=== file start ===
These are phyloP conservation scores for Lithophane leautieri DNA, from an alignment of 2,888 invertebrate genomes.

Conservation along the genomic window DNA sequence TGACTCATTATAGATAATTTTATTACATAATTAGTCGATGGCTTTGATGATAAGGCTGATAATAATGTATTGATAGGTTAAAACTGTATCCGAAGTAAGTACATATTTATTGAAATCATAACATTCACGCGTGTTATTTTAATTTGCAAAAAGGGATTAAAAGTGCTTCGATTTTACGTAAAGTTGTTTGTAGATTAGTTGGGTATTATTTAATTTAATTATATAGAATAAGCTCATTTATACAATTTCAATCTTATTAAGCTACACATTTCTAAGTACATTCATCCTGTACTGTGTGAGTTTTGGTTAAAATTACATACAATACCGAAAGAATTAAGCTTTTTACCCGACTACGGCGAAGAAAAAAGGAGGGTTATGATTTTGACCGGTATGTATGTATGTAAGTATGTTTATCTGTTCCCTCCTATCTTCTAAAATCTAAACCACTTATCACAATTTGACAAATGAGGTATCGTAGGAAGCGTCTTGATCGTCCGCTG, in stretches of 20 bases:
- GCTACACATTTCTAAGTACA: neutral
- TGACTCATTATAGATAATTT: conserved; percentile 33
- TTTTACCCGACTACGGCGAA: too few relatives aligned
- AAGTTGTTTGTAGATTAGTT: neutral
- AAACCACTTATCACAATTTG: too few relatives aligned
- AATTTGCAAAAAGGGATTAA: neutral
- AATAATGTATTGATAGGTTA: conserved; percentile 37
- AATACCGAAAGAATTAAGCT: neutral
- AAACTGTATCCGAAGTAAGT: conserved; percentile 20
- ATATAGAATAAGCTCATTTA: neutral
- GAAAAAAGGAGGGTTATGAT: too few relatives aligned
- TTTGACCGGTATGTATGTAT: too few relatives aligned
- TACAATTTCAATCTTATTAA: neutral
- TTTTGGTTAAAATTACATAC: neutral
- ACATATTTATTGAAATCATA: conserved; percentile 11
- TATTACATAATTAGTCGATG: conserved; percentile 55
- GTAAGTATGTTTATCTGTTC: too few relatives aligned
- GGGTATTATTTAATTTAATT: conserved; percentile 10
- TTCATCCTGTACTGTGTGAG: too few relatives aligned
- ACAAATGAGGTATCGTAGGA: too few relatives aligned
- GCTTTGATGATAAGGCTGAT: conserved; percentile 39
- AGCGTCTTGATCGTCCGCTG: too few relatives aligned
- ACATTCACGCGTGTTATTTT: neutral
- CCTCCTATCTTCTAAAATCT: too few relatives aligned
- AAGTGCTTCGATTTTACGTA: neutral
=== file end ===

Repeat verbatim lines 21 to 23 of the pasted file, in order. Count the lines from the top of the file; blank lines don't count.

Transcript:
- TTCATCCTGTACTGTGTGAG: too few relatives aligned
- ACAAATGAGGTATCGTAGGA: too few relatives aligned
- GCTTTGATGATAAGGCTGAT: conserved; percentile 39